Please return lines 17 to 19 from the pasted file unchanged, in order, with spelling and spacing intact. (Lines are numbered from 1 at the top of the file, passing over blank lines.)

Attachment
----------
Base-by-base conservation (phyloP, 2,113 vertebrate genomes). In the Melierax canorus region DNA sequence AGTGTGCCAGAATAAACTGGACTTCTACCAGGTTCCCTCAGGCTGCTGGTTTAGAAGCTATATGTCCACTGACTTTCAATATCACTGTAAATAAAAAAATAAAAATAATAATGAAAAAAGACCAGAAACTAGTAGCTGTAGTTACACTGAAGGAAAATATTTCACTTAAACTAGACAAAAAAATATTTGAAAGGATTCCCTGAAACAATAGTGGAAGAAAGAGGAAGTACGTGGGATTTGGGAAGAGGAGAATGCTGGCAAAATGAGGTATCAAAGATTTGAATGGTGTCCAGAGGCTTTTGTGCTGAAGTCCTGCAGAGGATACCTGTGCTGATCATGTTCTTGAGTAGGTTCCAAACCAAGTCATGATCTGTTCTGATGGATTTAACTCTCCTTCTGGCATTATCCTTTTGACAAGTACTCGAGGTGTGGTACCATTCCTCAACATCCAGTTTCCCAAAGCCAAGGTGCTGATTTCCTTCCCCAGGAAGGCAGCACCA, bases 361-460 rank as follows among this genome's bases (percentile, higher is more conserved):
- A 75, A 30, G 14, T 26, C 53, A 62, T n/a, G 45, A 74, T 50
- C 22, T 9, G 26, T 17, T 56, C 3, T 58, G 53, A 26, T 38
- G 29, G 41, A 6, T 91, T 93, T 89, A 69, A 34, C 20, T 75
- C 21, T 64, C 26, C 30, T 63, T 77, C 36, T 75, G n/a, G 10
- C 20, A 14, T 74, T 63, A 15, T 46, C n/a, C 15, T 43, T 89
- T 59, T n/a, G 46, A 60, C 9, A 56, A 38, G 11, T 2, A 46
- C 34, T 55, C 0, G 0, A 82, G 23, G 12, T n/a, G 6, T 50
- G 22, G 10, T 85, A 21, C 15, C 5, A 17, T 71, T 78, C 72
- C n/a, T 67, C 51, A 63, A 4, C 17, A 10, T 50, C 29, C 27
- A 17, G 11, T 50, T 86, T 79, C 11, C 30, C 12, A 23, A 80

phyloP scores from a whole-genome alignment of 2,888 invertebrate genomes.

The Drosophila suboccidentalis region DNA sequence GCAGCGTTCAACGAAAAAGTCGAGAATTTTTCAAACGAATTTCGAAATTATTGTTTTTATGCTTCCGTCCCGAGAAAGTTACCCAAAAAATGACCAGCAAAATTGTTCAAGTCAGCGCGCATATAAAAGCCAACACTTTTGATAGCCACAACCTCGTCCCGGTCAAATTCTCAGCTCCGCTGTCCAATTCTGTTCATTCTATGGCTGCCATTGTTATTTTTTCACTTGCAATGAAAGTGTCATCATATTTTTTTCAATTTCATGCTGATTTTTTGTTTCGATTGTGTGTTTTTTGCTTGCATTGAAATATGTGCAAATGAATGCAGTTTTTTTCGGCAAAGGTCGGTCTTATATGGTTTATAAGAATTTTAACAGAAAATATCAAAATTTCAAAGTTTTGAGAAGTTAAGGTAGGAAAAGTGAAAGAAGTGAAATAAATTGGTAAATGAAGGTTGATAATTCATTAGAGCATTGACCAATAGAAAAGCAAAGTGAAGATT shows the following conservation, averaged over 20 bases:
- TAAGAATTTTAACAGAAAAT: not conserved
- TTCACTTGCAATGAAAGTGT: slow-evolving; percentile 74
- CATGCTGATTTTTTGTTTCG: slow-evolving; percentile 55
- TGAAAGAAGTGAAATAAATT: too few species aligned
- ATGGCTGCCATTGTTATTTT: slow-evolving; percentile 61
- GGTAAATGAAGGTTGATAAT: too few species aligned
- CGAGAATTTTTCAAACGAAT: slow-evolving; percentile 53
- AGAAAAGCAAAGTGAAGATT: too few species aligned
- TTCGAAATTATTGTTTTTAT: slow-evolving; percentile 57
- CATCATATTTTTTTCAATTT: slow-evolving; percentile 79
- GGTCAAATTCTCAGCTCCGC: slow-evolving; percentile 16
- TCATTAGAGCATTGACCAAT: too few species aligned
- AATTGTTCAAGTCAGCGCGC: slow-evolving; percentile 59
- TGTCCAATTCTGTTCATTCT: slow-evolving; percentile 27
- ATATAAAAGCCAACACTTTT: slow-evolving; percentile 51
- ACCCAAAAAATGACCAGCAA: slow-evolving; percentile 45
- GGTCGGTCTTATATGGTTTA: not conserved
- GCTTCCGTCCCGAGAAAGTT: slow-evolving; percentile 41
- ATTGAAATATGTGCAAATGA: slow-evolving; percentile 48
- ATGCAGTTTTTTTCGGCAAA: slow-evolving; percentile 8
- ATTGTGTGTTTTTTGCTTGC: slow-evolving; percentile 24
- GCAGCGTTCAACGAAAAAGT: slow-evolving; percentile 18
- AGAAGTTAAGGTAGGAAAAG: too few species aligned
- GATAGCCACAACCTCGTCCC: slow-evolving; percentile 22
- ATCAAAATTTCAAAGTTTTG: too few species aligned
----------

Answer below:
- TGAAAGAAGTGAAATAAATT: too few species aligned
- ATGGCTGCCATTGTTATTTT: slow-evolving; percentile 61
- GGTAAATGAAGGTTGATAAT: too few species aligned